Power Imbalance in Canada’s Food Chain

Are supplier fee hikes the latest example of how retailers hold all the cards in this high-volume, low-margin business?

by Jackie Clark

Canada’s food industry is vast and vibrant: from the farmers who grow ingredients, to processors who add value, to the retailers who sell to consumers. These key players rely on each other to deliver a variety of safe and nutritious food to Canadians. So, what happens when relationships between these players become unbalanced?

Over the summer and fall of 2020, major grocery retailers like Walmart and Loblaw made headlines when they imposed or raised fees charged to suppliers.

This action impacts “growers, retailers and everybody in between,” Peggy Brekveld, a dairy farmer from northern Ontario and president of the OFA tells Better Farming. Those fees necessitate “a conversation about the food chain and how we do business with that food chain.”

Worker moving crates of tomatoes
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Food industry stakeholders are concerned about the power of retailers, she says.

“Eighty-one per cent of all grocery retail space is actually commanded by five different retailers. Because they have such significant pull, often there are challenges with one-sided contract discussions.

“An example would be how Walmart recently announced it would require suppliers to fund the chain’s significant expansion costs, and there wasn’t really a discussion about it.”

Those decisions are often “given by the retailer rather than part of the negotiation process,” Brekveld adds.

Michael Graydon, CEO of Food, Health and Consumer Products of Canada (FHCP), agrees. FHCP is a Mississauga-based organization that aims to foster a competitive and innovative environment in the food, health and consumer goods manufacturing industry through promotion, empowerment and advocacy.

“It goes back to the root cause of the problem: The consolidation of retail in this country,” he tells Better Farming. “There is an imbalance of power. An imbalance that retailers exercise quite readily as they need to … to have manufacturers fundamentally invest in the retailer profitability.”

Retailers “have developed a full spectrum of fines,” Graydon adds.

The fines and fees are not a new problem, Dr. Sylvain Charlebois tells Better Farming. He’s a professor in the school of public administration and director of the Agri-Food Analytics Lab at Dalhousie University in Halifax.

“What has changed in recent years … is that the narrative to justify these fees is very much intertwined with key strategic initiatives at retail, unlike before when fees were just being implemented to offset some of the extra operational costs that were incurred by grocers,” he explains. Now, retailers are using fees to fund investments.

Potential consequences

Increased fees put more stress on the already stretched food processing and manufacturing sector.

“The pandemic is having very significant impacts on manufacturing output because labour is a big issue,” says Graydon. That impact, as well as the costs associated with additional health and safety measures reduces efficiency, and retail demand is higher because of food service closures.

“In some cases, fines imposed by retailers can be as high as 40 per cent of the value of the inputs. These are millions and millions of dollars,” says Graydon. “These are significant amounts of money directly supporting the retail bottom line.”

Food processors may be forced to make decisions to cut costs, such as providing fewer product options, he says. Canadian consumers may see less variety on store shelves.

“The bigger, macroeconomic impact is that this is money that is now taken out of the system, no longer available for capital investment and innovation and growth and expansion of manufacturing,” he explains.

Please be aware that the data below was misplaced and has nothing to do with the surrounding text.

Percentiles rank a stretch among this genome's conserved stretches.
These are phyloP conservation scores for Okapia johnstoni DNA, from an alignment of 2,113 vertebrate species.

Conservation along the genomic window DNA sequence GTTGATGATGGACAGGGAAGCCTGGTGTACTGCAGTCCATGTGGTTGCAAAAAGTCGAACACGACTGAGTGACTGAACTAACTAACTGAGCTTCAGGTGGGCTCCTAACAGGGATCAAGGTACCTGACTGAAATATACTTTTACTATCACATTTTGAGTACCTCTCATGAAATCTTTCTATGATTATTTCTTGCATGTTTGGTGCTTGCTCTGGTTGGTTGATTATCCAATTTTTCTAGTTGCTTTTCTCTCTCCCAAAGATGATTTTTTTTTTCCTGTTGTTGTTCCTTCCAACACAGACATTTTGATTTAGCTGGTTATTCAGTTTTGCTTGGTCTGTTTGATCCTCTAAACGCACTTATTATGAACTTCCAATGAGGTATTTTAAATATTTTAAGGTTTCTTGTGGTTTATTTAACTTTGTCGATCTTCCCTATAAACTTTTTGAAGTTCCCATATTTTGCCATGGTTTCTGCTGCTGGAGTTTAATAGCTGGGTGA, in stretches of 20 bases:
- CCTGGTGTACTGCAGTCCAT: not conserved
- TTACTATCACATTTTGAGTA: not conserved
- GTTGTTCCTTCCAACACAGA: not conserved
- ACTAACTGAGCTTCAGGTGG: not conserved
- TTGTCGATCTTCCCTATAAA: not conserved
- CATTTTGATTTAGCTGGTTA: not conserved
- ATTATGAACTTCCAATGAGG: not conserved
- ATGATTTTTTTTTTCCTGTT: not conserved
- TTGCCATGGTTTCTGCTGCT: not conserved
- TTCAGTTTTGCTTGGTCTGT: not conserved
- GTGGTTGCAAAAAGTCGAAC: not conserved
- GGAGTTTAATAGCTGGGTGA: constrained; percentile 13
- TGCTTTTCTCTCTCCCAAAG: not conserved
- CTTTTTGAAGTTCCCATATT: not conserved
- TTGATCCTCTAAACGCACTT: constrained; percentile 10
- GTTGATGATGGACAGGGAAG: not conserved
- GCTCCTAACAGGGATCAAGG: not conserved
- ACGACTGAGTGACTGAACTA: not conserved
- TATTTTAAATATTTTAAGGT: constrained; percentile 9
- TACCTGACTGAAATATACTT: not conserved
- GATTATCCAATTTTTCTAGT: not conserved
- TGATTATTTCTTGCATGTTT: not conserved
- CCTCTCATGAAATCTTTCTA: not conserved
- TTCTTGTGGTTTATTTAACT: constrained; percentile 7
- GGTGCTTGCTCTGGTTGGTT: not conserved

“You end up with companies not using capital here in Canada to grow their plants. To the contrary, as these costs continue to escalate – because Canada is one of the most expensive markets to do business in – they consider halting manufacturing,” says Graydon.

This outcome is particularly likely if they have plants in the U.S. that can supply the Canadian market, he adds.

Increasing costs are “putting more pressure on processors and the case for offshoring just builds. It’s been building for many years … the exodus is likely to continue,” Charlebois says.

Over “the last eight years, food processing in Canada has lost about 25,000 jobs.”

Eliminating more of the Canadian food manufacturing industry “would have a negative impact on the economy, especially at a time when the economy badly needs stimulus,” says Graydon.

“To get us out of this COVID-19 economic doldrum that we’re in, we need a robust manufacturing sector that’s going to drive it.”

If solutions “aren’t put in place shortly to alleviate this issue, you may start to see plant closures, which would be unfortunate,” Graydon adds.

The impact of that is felt by the entire supply chain.

“Without a strong processing sector, it really becomes more difficult to support our farmers. A strong agri-food economy has the ability to add value and process its own commodities as much as possible. You’re much more in control and you’re much less vulnerable to macroeconomic shifts,” Charlebois explains.

bell peppers being inspected in food processing facility
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“The centrepiece of an agri-food strategy is processing. If you don’t have a strong processing sector, the farmers are the first ones to pay,” he says.

male looking at canned goods in grocery aisle
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In the short term, the extra costs for processors put downward pressure on the supply chain, says Graydon. Manufacturers require those who supply ingredients, including growers, to provide more competitive pricing.

Growers who sell directly to retail feel the same, if not more acute, pressure.

“In Ontario, the growers don’t have a lot of options for the point of sale. If you’re a larger grower, you have to sell into the retail channel, the large grocery stores,” Bill George, chair of Guelph-based Ontario Fruit and Vegetable Growers’ Association, tells Better Farming.

“A lot of farmers aren’t working on margins that are any bigger than five per cent. So, when a retailer implements an arbitrary fee of two or three per cent, that really starts to cut into the bottom line of the farm operation,” he explains.

“Any time there are extra fees added on at the point of sale,… it really is starting to cut into the profitability of farmers, and potentially putting someone in a negative position.

“The grower is such a small player in the supply chain,” George adds. “They don’t have a lot of negotiating power.”